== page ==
The Tin Pan Alley influence, however, is one example of northern influences shaping the genre. In the late 1880s, the sheet music-publishing business became centralized on New York’s 28th Street. A cluster of publishers, given the aforementioned name by a newspaper reporter, produced most of America’s most popular music for more than four decades. Certain titles were already long current in hillbilly repertoires and encountered by folk-song collectors, including “When You And I Were Young, Maggie,” “Little Old Log Cabin in the Lane” and “The Letter Edged In Black.” They predated the geographic “Tin Pan Alley,” yet came from the same urbane professional songwriting tradition. The primary marketing tools used to garner public interest in these songs were the song sheet and the stage show. The successor to the minstrel show was “variety,” remained in 1871 with the French term “vaudeville.” Tony Pastor is largely credited with sending the first vaudeville troops on tour, including to, in the 1920s, many southern and midwestern cities like Nashville, Cincinnati and Birmingham, occasionally including hillbilly acts and offering increased opportunities to blend popular music and folk traditions.
The cycle continues: ragtime’s influence entered country music through the older African-American folk ragtime tradition on songs like “Beaumont Rag” and “East Tennessee Blues,” furthered highlighted by early pioneers of the style within the hillbilly genre like Clayton McMichen’s Georgia Wildcats. Other peformers, like McMichen and Jimmie Rodgers, were fascinated by jazz, and Bob Wills would borrow from both jazz and blues to craft western swing. Technology also helped caused a widespread interest in old folk songs. Wind-up cylinder and disc-playing machines were mainstays in rural towns in the South early in the twentieth century; Rodgers learned “Bill Bailey” from an early pop recording while McMichen doted on the classical violionist Fritz Kreisler.
So, while the hillbilly genre’s southern roots are debatable from a geographical and cultural standpoint, country music, as it came to be known, certainly found its business footing there. Given the southern origin of country music’s earliest performers, it’s not surprising that many of them migrated to major southern cities for experience, exposure, and (hopefully) a livelihood. Cities offered opportunities like fiddling contests, busking in busy street corners and radio stations in search of talent, even if, at first, that search didn’t want to include hillbilly talent. Once convinced of the commercial viability of the music, though, record executives discovered that searching out and recording the talent in its native territory made sense. A field-recording trip was certainly cheaper than paying travel and lodging costs for musicians to come to New York or Chicago, and it helped keep musicians close to their radio jobs and touring dates.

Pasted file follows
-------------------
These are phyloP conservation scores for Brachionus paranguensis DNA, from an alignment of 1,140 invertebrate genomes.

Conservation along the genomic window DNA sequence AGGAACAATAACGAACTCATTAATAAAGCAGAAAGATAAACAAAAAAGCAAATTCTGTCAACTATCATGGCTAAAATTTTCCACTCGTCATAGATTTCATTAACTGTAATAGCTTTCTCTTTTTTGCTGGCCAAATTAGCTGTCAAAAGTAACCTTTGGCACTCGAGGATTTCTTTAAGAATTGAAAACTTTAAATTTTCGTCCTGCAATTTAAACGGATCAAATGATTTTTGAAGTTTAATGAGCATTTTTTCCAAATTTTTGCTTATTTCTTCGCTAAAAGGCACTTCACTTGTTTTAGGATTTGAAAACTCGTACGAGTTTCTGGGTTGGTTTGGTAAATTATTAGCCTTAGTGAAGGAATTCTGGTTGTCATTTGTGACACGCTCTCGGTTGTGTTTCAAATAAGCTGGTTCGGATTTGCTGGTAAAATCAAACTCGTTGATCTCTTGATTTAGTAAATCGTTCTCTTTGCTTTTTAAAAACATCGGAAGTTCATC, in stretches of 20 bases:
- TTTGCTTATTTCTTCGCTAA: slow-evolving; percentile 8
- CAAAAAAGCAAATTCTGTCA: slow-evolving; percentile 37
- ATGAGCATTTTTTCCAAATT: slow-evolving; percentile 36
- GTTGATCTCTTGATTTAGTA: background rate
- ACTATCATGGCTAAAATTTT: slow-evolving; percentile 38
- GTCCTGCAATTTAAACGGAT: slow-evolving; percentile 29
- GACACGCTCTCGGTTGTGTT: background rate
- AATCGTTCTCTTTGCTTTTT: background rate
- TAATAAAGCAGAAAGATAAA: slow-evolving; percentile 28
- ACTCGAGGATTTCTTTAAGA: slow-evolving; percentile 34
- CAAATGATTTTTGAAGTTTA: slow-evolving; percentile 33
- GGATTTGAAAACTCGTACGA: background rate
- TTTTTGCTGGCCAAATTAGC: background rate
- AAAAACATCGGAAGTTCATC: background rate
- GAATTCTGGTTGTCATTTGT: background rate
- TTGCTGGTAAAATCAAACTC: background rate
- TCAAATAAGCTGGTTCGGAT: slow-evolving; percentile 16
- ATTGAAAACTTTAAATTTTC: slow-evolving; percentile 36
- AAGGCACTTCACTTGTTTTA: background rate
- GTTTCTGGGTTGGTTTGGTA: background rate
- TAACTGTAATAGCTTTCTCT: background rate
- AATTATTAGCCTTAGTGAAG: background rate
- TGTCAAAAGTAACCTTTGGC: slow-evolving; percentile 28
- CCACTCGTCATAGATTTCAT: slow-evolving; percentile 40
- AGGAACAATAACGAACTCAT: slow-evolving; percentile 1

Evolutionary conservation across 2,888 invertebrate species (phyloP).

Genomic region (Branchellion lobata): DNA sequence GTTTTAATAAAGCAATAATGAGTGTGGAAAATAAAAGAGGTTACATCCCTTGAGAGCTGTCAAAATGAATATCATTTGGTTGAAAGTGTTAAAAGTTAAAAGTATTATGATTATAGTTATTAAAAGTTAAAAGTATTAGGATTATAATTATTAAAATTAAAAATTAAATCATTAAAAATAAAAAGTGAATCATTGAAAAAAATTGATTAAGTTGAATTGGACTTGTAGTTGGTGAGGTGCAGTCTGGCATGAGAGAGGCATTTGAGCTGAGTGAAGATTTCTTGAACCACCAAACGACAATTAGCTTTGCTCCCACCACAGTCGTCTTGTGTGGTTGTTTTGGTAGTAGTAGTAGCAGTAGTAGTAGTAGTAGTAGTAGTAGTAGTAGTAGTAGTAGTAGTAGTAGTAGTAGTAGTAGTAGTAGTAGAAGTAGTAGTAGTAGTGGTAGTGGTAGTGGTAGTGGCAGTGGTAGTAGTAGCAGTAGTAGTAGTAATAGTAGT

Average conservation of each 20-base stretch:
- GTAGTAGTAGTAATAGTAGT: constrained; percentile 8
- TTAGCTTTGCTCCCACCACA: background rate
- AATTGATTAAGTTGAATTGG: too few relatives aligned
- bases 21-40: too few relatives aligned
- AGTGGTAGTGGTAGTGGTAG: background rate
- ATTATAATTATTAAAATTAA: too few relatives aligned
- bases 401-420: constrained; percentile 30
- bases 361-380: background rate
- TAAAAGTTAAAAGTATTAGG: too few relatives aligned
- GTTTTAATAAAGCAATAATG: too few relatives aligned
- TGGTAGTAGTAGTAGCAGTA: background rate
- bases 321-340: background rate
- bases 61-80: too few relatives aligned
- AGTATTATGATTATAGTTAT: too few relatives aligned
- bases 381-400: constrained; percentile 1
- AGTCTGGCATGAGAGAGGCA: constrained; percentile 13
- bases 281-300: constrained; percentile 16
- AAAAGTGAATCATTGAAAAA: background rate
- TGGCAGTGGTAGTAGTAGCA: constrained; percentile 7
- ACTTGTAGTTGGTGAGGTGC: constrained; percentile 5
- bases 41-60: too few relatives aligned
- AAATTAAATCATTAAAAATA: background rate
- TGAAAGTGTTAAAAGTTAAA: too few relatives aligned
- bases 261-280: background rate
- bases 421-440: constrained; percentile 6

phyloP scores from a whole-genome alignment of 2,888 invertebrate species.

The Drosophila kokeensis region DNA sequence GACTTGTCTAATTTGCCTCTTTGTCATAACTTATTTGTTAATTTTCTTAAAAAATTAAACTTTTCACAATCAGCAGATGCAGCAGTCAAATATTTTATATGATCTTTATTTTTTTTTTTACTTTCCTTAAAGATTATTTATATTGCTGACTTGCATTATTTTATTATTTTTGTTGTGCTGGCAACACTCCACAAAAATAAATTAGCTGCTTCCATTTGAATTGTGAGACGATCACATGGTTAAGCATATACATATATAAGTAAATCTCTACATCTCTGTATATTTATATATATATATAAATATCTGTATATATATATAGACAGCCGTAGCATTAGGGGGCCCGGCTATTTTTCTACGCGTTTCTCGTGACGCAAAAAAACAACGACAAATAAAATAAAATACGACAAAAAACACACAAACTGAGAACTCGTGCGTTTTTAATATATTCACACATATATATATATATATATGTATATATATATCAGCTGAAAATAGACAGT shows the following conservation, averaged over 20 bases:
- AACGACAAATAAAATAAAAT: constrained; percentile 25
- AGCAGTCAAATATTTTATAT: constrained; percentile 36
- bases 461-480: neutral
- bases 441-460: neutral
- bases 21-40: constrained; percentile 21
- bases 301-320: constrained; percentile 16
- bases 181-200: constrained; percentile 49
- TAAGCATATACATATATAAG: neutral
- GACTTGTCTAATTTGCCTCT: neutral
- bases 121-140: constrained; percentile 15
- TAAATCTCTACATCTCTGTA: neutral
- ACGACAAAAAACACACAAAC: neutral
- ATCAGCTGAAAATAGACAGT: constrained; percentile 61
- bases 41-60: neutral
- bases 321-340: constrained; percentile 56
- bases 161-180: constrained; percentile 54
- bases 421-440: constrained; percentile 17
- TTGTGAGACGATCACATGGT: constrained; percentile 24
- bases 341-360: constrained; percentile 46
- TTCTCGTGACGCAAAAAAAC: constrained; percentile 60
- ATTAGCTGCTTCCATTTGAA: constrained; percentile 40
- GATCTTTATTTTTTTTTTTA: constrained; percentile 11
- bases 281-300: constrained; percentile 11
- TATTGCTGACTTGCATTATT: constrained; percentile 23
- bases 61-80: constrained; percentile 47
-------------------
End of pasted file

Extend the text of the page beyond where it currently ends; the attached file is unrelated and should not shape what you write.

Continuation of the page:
Atlanta, Georgia, dubbed the “cradle of country music” by writer Wayne Daniel, is where Fiddlin’ John Carson first proved country music’s marketability on disc. Radio station WSB began broadcasting in 1922, programming fiddlers and string bands for rural listeners across the United States. Polk Brockman, a furniture dealer and phonograph record distributor, persuaded Okeh Records executive Ralph Peer to record Carson in June 1923. An initial pressing of 500 discs sold out within a month, surprising Peer and persuading him to sign Carson to an exclusive contract. Atlanta now had its start as a recording center.
For years, WSB remained an important base for new country talent. They featured shows such as Cross Road Follies and in 1940 launched the WSB Barn Dance, featuring a plethora of early hillbilly artists like Boudleaux Bryant and Hank Penny. But by the early 1950s, live radio entertainment was largely a thing of the past, and the program folded. Atlanta would re-emerge in the 1960s as a hotbed of musical activity, spawning talent like Jerry Reed, Ray Stevens and Billy Joe Royal, but it would never become the center for studio recording and music publishing that it might have been.